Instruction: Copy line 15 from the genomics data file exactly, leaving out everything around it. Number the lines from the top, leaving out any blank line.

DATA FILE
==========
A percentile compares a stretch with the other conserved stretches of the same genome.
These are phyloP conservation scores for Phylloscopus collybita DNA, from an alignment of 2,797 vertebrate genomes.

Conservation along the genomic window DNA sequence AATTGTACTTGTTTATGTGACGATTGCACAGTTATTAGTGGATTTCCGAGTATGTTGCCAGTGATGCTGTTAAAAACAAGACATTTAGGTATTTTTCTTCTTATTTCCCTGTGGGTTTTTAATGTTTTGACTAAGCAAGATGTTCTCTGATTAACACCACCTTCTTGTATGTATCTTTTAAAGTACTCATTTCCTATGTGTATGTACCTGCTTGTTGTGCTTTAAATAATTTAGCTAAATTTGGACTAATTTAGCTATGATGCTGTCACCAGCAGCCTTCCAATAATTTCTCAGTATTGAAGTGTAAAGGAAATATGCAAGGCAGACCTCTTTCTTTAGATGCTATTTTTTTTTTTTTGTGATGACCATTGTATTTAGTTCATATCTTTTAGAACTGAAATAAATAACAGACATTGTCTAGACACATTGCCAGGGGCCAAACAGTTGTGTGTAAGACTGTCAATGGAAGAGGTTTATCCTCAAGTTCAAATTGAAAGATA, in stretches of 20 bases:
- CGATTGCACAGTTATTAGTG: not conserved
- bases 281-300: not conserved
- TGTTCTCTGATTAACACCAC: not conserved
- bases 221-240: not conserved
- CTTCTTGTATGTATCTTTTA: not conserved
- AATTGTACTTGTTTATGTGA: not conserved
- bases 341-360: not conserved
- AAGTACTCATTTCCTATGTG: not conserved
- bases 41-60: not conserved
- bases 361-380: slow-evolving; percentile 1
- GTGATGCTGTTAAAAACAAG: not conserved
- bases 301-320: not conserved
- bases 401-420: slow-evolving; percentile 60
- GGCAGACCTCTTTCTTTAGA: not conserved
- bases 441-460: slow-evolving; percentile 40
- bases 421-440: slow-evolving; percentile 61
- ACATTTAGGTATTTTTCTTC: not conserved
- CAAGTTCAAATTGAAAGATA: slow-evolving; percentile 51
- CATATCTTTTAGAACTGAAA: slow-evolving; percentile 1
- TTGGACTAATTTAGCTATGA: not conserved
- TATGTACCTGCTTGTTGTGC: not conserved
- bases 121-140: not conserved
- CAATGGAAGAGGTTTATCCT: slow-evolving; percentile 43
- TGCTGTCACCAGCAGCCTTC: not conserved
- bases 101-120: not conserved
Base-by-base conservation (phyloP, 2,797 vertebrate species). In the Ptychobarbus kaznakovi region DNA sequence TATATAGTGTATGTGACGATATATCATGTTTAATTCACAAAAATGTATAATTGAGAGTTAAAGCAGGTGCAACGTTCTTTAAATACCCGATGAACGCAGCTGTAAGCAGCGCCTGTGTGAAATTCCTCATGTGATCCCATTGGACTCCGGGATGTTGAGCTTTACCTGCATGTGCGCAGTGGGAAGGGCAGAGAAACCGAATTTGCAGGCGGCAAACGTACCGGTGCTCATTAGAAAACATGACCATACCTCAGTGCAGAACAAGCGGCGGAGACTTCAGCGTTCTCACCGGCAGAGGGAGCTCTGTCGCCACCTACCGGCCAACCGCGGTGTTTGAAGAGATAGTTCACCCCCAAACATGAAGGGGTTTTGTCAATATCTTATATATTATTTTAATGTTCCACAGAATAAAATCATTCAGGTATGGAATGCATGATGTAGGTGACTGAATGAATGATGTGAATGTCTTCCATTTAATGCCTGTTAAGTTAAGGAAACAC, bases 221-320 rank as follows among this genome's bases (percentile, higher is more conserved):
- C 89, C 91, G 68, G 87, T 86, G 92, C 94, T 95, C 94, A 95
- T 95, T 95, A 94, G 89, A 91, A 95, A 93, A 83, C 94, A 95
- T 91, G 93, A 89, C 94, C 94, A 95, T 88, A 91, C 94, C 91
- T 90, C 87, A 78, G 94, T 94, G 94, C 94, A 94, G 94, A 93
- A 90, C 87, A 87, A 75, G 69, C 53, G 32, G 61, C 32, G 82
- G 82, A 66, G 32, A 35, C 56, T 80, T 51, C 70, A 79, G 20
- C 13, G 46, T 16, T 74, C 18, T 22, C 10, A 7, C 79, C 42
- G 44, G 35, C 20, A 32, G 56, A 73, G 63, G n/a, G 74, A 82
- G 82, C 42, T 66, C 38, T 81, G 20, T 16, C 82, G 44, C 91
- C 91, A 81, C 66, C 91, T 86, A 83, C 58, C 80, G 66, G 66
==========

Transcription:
- bases 301-320: not conserved